“The UNLV Foundation is initiating an Investigation following publication of a news media article revealing that a UNLV employee may have violated donor privacy and confidentiality,” according to a contract signed by the university, the foundation and Jackson Lewis P.C.
The contract does not include the amount the foundation will pay for the investigation, but says that the foundation “will be responsible for paying all of Jackson Lewis’ legal fees, costs and disbursements for the Investigation.”
Nevada Press Association executive director Richard Karpel said a leak investigation is not appropriate.
“It’s unfortunate that the UNLV Foundation has chosen to use (public) dollars to investigate the leak rather than focusing squarely on fixing the internal systems that led to this mistake,” he said in an email exchange.
In 2017, the UNLV Foundation announced a $25 million anonymous donation to help pay for a new medical school building.
The Review-Journal reported in April that foundation officials failed to take measures to limit who knew that the donor’s identity was the late billionaire Kirk Kerkorian.
The unredacted check was apparently given to support staff who made dozens of copies, according to a source familiar with the matter. The source requested anonymity for fear of losing employment at the university.
One of those copies of the unredacted check was obtained by the Review-Journal.
A redacted version of the check was made into fliers and distributed throughout the foundation touting the donation as “Top Secret.” The flier was to celebrate the large donation, foundation Chief Financial Officer Tiffany Vickers told the Review-Journal in April.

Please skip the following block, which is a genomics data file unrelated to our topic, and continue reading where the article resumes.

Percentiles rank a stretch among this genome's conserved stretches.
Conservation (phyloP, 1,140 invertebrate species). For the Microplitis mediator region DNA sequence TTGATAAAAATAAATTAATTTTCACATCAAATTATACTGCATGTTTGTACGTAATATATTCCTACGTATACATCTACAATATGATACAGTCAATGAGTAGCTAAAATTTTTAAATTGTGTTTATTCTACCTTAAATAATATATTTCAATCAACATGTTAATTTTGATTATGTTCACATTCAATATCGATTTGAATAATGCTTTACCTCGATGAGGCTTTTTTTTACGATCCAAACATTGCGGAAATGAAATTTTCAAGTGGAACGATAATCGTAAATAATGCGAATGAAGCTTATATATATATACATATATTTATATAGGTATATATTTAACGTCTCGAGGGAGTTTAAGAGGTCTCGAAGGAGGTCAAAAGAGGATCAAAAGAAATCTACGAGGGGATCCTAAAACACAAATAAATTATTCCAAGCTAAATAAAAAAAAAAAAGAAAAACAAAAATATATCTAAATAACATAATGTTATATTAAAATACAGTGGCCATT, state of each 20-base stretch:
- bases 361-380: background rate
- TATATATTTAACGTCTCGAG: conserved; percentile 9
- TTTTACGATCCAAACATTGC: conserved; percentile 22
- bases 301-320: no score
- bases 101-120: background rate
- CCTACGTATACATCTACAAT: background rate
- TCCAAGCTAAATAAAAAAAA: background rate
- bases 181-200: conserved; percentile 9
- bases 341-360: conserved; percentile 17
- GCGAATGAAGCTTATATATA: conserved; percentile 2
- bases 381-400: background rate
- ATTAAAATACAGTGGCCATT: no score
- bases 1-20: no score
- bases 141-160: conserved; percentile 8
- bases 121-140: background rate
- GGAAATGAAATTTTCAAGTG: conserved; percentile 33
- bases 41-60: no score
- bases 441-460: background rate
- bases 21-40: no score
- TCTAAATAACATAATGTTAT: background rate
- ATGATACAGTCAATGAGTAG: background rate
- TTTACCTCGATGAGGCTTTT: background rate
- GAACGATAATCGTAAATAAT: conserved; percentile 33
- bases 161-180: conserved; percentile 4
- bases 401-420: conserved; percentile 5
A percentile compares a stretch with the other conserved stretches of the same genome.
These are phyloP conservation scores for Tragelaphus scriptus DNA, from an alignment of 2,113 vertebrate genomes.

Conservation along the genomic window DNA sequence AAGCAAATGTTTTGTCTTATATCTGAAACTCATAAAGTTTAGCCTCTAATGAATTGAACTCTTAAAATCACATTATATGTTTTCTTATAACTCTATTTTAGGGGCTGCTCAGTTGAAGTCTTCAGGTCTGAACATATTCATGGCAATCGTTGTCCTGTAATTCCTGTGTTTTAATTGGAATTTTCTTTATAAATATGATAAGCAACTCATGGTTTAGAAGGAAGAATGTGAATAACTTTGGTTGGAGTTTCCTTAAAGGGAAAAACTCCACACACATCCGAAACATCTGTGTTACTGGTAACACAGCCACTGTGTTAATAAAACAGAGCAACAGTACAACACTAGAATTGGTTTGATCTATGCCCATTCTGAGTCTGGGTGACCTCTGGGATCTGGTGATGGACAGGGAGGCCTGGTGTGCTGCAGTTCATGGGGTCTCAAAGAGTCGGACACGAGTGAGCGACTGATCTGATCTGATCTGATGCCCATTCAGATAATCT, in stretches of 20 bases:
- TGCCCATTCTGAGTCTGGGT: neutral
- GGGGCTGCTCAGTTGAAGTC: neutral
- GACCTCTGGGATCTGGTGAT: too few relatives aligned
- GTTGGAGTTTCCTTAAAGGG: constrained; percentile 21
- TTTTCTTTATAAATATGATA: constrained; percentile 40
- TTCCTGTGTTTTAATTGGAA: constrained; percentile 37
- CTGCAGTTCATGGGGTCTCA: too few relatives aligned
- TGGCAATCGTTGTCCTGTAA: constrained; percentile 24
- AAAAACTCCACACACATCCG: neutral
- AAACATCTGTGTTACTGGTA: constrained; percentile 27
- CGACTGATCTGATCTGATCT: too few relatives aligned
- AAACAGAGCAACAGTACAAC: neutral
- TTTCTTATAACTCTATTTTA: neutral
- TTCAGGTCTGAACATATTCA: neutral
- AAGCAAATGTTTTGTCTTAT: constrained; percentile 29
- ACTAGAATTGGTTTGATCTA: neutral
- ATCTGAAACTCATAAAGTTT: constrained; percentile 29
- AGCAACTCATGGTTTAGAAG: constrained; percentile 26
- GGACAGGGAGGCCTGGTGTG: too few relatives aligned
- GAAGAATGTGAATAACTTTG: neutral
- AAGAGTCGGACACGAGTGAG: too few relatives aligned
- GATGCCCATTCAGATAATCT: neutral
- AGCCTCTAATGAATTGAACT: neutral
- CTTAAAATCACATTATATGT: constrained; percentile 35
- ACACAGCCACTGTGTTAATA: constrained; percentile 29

Anthony Mandekic, executor of the Kerkorian estate who signed the $25 million check, was upset when he learned foundation staffers couldn’t keep their promise to insure the donation was anonymous.
“People want to be anonymous for a reason,” he told the Review-Journal in April. “It should be honored. They’re giving a substantial amount of money.”
He could not be reached to comment about the leak investigation.
Jackson Lewis litigation manager Deverie Christensen contacted the Review-Journal June 19, asking for a copy of the unredacted check as part of its investigation. The Review-Journal declined to provide any documentation to protect its sources.
Christensen declined comment about the investigation.
“I’m not authorized to communicate with the press,” she said.
Foundation officials issued a statement but did not say how much the investigation would cost. “The UNLV Foundation is currently reviewing our processes and procedures to ensure security and professionalism,” the statement said. “Our interest is in preserving” the confidentiality of its donors “and serving philanthropists in support of UNLV.”